Today’s reading is Mark 1:1-8:
The beginning of the gospel of Jesus Christ, the Son of God.
As it is written in Isaiah the prophet,
“Behold, I send my messenger before your face,
who will prepare your way,
the voice of one crying in the wilderness:
‘Prepare the way of the Lord,
make his paths straight,’ ”
John appeared, baptizing in the wilderness and proclaiming a baptism of repentance for the forgiveness of sins. And all the country of Judea and all Jerusalem were going out to him and were being baptized by him in the river Jordan, confessing their sins. Now John was clothed with camel’s hair and wore a leather belt around his waist and ate locusts and wild honey. And he preached, saying, “After me comes he who is mightier than I, the strap of whose sandals I am not worthy to stoop down and untie. I have baptized you with water, but he will baptize you with the Holy Spirit.” (ESV)
We begin with “the beginning.”
But the beginning of what, precisely? What are we delving into?
“The beginning of the gospel of Jesus Christ,” we read in verse 1. The original Greek word translated as “gospel” is εὐαγγέλιον (“euangelion”), which means “good news.” We can imagine we are looking at the front page of a newspaper that says “Breaking News: Jesus Christ.”
As we keep reading Mark, we will be opening up this newspaper to read the full story. The news we find will be some combination of what Jesus said, what he did, who he was, and what this means. This news is the gospel.
Before the story gets going, though, Mark draws us into another story, the story of Israel, through quotations from the books of the Israelite prophets Malachi and Isaiah. Malachi, several hundred years before Mark, wrote of a “messenger” who would “prepare the way” of God, and Isaiah described a voice in the wilderness crying, “Prepare the way of the Lord.” Mark draws from these texts to show that the news he shares did not emerge from nothing. Instead, it is what the people of Israel have been waiting for.
John the Baptist
“The messenger,” Mark tells us, is John, and with characteristic brevity, Mark introduces us to him with simply, “John appeared,” without backstory or further explanation. We only read that he ended up by the Jordan River, doing some sort of “baptizing.”
Baptism is still found in every Christian church today. Now, as in John’s baptism, it is critically linked to repentance, which, at its core, means turning away from what goes against God (“sin”) and turning towards God. The call to repentance is never irrelevant to the Christian life. Yesterday morning at St. Pauls’ Ash Wednesday Mass, the priest encouraged us to make time during Lent to reflect upon our lives and our relationships with God. Whenever we examine ourselves, we usually recognize our sin and our need to repent. We are never perfect. We always must come back to God.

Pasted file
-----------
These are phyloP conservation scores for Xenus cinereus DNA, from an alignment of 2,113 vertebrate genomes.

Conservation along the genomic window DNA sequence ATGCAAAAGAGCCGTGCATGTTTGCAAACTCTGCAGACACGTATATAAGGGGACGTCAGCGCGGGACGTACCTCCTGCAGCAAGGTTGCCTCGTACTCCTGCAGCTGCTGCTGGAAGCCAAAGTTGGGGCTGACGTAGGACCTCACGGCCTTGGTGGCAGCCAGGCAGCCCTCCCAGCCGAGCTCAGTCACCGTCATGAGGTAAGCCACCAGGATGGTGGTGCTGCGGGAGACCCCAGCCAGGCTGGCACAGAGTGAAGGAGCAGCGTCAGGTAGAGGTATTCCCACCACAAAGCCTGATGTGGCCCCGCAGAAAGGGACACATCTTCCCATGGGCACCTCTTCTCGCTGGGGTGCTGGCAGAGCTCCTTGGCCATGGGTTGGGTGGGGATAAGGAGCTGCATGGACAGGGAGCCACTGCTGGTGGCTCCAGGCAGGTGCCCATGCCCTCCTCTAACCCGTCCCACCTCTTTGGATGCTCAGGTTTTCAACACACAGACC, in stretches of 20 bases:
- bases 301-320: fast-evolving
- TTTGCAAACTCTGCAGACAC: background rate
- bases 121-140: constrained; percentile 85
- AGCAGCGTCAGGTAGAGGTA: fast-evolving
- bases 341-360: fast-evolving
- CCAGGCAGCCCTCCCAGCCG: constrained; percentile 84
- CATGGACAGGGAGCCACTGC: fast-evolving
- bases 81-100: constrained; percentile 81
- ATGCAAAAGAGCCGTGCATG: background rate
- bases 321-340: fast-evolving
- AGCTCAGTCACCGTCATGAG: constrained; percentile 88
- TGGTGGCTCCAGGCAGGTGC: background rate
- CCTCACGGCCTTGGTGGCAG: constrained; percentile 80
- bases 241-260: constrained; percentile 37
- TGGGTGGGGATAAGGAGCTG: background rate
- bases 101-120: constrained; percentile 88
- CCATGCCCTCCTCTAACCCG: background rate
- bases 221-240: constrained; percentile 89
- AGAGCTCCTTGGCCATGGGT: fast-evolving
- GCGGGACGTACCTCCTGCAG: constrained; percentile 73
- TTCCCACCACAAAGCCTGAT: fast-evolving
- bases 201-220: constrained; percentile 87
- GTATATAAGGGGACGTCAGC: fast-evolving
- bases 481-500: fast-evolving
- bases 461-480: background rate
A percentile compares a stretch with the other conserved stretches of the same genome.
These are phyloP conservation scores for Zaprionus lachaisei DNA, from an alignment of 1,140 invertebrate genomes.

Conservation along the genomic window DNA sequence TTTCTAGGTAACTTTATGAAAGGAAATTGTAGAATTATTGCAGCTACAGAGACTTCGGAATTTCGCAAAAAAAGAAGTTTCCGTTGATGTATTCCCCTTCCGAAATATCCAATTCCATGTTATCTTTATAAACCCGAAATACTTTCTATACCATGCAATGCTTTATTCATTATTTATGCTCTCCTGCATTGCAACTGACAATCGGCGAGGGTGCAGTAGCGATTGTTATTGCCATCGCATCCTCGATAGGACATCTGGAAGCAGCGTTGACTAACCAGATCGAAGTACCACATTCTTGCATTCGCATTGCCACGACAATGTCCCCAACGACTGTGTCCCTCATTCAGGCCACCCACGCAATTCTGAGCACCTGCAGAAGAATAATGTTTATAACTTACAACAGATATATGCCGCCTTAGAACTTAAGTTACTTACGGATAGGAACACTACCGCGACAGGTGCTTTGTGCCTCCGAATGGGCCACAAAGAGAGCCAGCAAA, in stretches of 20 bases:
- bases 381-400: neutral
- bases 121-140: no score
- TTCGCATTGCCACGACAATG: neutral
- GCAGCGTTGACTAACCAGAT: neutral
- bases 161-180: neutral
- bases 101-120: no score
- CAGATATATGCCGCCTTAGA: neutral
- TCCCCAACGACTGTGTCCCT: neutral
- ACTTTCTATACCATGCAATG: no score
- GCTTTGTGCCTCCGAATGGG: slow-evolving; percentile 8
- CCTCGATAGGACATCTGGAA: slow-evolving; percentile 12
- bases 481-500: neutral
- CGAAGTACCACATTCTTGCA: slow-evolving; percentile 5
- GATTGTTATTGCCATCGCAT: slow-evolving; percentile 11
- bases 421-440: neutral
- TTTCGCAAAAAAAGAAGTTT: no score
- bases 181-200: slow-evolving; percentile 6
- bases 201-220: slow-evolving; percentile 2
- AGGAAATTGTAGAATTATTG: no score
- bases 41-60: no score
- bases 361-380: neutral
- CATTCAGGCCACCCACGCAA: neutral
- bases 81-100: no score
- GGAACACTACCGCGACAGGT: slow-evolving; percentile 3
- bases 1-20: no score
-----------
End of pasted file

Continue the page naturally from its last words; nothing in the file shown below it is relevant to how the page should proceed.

Baptism symbolizes this return to God by covering the baptized person with the water that washes away sin. In the early church and today, new Christians are baptized to symbolize the central instance of repentance of their lives: the time when they first confessed their sins to God and their desire to put their trust in God. Last fall, I experienced baptism at my church in Cambridge, and emerged from the waters excited about the Christian life ahead of me. (Technically, it was my second baptism. You can get read more of my story at Confessions of an Economics Concentrator.) I was dressed in swimming trunks and a t-shirt, and fell backwards into a water-filled horse trough in the middle of a YMCA gym. John would have been doing something similar, I imagine, though without the gym or the t-shirt.
Mightier Than I
One of the most fascinating things about John the Baptist is that he is completely uninterested in himself. In Mark, the only thing he says is about someone else: the person who would come after him. Though John had a quite a following (“all the country of Judea and all Jerusalem” Mark says, seemingly hyperbolically), he preaches that the one coming after him is “mightier than he.” In this way, John is a model for Christians who should aim not to earn praise for themselves, but to show that there is another person “whose sandals I am not worthy to stoop down and untie.”
Jesus, as we will see in tomorrow’s reading, is this person. He is the real subject of this front-page news. The verses around Malachi 3:1, the passage quoted in Mark 1:2, help us see why. In this section of Malachi, the people ask “Where is the God of justice?” According to Malachi, God replies that he is sending his messenger to prepare the way, so that “the Lord you seek will suddenly come to his temple.” Mark tells us that John is this messenger; and where is the Lord, the God of justice? Mark will show us that, now that Jesus has arrived, He’s here.
Peter Hickman ’16 is an applied mathematics concentrator living in Leverett House, the editor-in-chief of the Ichthus, and the proud roommate of Henry Li.